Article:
When disaster strikes – including the current devastating floods in Houston – there is one group unique qualified, and now mobilized, to respond to the crisis. Over the past decade a new form of military service organization has been created. And unlike groups designed to give back to veterans – these groups are comprised of veterans giving back even more to their local communities.

As you watch the coverage in Houston, you’ll notice one group in action, an organization uniquely equipped to handle the uncertainty – Team Rubicon. The organization was founded following the 2010 earthquake in Port au Prince Haiti. A couple of veterans saw the destruction on the news, and realized it shared a close resemblance with what they’d already experienced in Iraq and Afghanistan – and they wanted to help. After contacting a few service organizations to see how they could volunteer, they realized there wasn’t really an organization at the ready to take the unique skills veterans have and deploy it for disaster response.

“They proved the premise that military veterans could provide excellent aid following a disaster,” said David Burke, vice president of programs and field operations for Team Rubicon.

And they’ve been serving ever since.

Team Rubicon conducted 33 operations in 2017 alone – all of them domestic operations. They respond to floods, fires, tornadoes, and a number of other unique operations. Their network includes 47,000 volunteers, and they follow the FEMA regional structure to group volunteers.

When a disaster like Hurricane Harvey hits, trained volunteers from Team Rubicon mobilize to provide assistance. And its often the exact training they received in the military that they’re able to put to use on the ground.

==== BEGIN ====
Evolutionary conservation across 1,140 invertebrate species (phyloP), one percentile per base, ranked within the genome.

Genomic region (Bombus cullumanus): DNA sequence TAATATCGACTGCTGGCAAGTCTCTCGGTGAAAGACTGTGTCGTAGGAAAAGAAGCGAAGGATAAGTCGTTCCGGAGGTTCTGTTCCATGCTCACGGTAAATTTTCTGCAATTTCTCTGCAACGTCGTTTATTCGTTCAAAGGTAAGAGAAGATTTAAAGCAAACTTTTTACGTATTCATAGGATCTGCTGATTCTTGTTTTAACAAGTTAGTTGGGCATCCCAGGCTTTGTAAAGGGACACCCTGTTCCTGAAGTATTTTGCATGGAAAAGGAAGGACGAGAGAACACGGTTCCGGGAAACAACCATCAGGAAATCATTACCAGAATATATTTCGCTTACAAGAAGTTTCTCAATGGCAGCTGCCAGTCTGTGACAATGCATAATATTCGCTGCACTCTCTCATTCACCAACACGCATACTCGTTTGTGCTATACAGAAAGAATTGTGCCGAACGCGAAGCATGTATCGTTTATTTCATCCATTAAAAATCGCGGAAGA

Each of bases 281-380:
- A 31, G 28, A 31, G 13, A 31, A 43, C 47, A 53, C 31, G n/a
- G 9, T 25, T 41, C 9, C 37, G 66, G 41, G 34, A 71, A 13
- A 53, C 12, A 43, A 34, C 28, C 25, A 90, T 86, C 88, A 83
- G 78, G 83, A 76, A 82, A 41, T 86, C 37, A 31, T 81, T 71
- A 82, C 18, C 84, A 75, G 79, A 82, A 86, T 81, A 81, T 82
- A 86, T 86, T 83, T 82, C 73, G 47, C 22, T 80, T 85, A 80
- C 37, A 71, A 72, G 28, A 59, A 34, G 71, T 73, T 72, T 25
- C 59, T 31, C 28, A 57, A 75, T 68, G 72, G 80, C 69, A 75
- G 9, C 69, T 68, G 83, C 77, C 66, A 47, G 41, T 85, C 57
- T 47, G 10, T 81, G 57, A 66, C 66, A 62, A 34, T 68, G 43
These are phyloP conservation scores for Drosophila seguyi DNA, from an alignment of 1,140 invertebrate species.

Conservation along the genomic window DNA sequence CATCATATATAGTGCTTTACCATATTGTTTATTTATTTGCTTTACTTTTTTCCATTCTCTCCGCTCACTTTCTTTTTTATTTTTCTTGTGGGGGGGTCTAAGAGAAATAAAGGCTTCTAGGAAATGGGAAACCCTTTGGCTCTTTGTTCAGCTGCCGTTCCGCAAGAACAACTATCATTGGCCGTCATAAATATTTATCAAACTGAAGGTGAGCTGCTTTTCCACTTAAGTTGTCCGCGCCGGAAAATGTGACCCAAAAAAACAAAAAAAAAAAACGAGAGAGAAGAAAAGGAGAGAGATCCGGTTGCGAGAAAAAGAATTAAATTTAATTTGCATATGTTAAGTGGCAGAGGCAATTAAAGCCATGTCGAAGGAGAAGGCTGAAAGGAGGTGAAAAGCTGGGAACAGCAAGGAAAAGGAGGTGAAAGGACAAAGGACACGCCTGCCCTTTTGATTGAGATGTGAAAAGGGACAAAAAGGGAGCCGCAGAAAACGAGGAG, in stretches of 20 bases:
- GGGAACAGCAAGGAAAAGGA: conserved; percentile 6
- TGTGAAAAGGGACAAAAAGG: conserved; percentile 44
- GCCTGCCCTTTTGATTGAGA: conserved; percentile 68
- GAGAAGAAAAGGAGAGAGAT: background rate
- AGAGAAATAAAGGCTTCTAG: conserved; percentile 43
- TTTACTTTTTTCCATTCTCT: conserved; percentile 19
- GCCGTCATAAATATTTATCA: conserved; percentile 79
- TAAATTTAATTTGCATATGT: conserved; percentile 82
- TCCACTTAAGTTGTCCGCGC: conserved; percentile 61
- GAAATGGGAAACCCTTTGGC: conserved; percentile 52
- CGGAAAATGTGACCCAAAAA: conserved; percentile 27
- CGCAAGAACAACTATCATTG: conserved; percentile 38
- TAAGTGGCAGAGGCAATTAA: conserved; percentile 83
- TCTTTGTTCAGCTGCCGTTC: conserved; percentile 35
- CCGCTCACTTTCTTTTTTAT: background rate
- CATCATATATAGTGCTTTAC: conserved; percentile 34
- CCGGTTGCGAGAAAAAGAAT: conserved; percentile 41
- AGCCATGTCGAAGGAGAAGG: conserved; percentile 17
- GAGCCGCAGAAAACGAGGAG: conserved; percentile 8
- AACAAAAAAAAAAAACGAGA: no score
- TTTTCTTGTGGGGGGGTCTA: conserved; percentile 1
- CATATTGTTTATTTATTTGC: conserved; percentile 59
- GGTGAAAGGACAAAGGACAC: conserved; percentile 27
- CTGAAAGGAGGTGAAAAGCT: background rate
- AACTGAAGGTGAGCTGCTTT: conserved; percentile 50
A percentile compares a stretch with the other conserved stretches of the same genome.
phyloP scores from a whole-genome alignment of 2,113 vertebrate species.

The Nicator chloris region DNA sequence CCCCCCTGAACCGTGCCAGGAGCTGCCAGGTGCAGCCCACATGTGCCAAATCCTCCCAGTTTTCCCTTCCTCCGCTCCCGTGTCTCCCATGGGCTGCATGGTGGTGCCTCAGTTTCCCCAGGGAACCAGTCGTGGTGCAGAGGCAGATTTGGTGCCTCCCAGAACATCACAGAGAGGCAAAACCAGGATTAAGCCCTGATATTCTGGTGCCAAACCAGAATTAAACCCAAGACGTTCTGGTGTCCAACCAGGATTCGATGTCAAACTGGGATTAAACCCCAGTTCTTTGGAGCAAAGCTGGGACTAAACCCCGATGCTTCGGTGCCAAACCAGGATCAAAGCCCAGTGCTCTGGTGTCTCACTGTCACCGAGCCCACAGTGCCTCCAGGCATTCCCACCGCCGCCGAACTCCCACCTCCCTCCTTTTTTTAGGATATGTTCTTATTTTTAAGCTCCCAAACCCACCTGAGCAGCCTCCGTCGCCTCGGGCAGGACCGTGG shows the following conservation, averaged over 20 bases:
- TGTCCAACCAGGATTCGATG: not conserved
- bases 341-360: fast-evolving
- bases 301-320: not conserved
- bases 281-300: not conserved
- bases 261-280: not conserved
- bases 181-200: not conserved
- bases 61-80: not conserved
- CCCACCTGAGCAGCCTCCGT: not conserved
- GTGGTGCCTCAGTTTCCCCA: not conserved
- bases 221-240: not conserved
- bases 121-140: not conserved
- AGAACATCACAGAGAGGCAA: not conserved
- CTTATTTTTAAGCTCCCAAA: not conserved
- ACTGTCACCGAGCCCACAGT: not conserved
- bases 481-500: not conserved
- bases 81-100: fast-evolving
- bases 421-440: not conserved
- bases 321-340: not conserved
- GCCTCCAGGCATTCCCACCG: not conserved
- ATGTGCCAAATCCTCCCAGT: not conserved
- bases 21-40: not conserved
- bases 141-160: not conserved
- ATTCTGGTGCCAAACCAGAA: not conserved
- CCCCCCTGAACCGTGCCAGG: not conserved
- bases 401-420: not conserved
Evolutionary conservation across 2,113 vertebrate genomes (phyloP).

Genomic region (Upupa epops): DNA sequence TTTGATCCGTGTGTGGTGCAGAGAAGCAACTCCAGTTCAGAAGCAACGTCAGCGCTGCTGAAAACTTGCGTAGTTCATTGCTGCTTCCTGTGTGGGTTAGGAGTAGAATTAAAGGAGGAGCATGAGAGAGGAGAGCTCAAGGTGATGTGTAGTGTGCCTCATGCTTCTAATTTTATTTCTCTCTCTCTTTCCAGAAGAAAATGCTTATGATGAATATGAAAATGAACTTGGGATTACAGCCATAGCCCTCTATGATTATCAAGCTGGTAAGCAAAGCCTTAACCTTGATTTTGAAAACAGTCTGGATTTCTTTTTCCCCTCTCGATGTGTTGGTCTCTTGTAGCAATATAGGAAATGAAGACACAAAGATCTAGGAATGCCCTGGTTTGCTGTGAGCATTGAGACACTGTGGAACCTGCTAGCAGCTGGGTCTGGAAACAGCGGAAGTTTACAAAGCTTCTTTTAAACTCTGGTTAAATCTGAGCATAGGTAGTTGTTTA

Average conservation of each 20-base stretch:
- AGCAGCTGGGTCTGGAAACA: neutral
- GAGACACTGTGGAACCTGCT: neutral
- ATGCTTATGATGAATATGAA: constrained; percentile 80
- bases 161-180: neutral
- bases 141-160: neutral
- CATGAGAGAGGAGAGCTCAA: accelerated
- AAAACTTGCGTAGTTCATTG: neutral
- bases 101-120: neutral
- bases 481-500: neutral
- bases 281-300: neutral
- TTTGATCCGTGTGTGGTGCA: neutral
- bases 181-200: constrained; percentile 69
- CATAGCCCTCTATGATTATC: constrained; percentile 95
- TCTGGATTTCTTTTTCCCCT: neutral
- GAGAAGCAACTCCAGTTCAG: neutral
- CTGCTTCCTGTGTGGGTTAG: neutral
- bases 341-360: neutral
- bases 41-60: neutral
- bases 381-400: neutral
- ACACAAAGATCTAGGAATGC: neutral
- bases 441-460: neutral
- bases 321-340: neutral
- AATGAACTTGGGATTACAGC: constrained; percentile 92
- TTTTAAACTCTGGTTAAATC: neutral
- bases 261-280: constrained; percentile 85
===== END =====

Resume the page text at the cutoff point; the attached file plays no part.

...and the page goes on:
When you look at military jobs, you can find every kind of military job required in a disaster situation, noted Burke. Veterans have experience with water purification, building engineering, logistics, triage – a host of abilities needed in any disaster.

The other qualification veterans have?  A willingness and desire to help.

“Every veteran of the current conflicts, the post 9/11 veteran, has volunteered to serve,” said Burke. Veterans have the strong sense of service, skills and experience, Burke emphasized. “If they see something wrong, they make it better.”

Team Rubicon reports they’ve rescued at least 35 residents as of noon Tuesday. They’re also continuing to bring in more trained volunteers and boat teams, and expect operations to continue rescue operations for the next three to four days. But they emphasize the work won’t stop there – they expect to mobilize hundreds of veterans and volunteers to support Houston with clean up efforts.

Wondering how you can help veterans respond to Hurricane Harvey? Visit Team Rubicon to see how you can donate funds that will go directly to Team Rubicon’s response efforts. If you’re a veteran willing to serve, you can also learn more about how you can sign up to help with clean-up efforts, or to provide support when the next disaster hits.

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Lindy Kyzer is the editor of ClearanceJobs.com. She loves the NISPPAC, social media, and the U.S. military. Have a conference, tip, or story idea to share? Email lindy.kyzer@clearancejobs.com. Interested in writing for ClearanceJobs.com? Learn more here.